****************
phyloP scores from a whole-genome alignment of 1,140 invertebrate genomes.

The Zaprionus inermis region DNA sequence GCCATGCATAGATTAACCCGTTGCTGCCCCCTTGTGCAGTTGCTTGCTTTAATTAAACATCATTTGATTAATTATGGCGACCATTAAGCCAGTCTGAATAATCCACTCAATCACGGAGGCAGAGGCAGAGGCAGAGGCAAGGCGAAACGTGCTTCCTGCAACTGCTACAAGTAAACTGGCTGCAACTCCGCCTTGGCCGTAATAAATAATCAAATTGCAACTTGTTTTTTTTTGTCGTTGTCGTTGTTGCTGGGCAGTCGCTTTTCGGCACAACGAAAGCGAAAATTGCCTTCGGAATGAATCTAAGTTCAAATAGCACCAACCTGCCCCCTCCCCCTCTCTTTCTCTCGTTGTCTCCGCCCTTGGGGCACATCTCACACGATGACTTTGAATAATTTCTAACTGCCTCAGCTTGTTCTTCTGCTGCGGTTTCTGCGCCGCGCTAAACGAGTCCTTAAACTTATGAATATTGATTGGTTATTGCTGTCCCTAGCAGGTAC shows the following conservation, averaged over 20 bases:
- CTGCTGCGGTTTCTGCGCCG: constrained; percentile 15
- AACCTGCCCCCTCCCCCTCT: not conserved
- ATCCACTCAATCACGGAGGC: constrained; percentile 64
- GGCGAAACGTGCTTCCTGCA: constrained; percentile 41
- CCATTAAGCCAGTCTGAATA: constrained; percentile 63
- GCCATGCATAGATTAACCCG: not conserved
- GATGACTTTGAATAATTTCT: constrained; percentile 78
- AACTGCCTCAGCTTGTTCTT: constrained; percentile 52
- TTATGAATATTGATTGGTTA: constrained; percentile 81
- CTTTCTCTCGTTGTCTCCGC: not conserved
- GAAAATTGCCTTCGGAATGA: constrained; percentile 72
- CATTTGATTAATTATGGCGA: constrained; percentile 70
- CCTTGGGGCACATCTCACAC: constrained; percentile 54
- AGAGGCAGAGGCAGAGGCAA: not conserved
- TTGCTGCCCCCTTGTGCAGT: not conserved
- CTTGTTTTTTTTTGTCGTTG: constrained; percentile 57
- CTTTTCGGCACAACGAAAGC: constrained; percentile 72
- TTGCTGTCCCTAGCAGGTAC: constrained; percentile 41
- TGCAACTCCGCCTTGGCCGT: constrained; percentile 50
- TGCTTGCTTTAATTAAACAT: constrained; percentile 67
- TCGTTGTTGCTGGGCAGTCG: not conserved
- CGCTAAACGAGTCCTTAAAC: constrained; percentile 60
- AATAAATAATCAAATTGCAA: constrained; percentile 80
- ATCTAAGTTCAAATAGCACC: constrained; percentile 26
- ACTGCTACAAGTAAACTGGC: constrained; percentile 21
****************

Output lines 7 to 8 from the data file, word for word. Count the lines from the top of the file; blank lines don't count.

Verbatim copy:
- CCATTAAGCCAGTCTGAATA: constrained; percentile 63
- GCCATGCATAGATTAACCCG: not conserved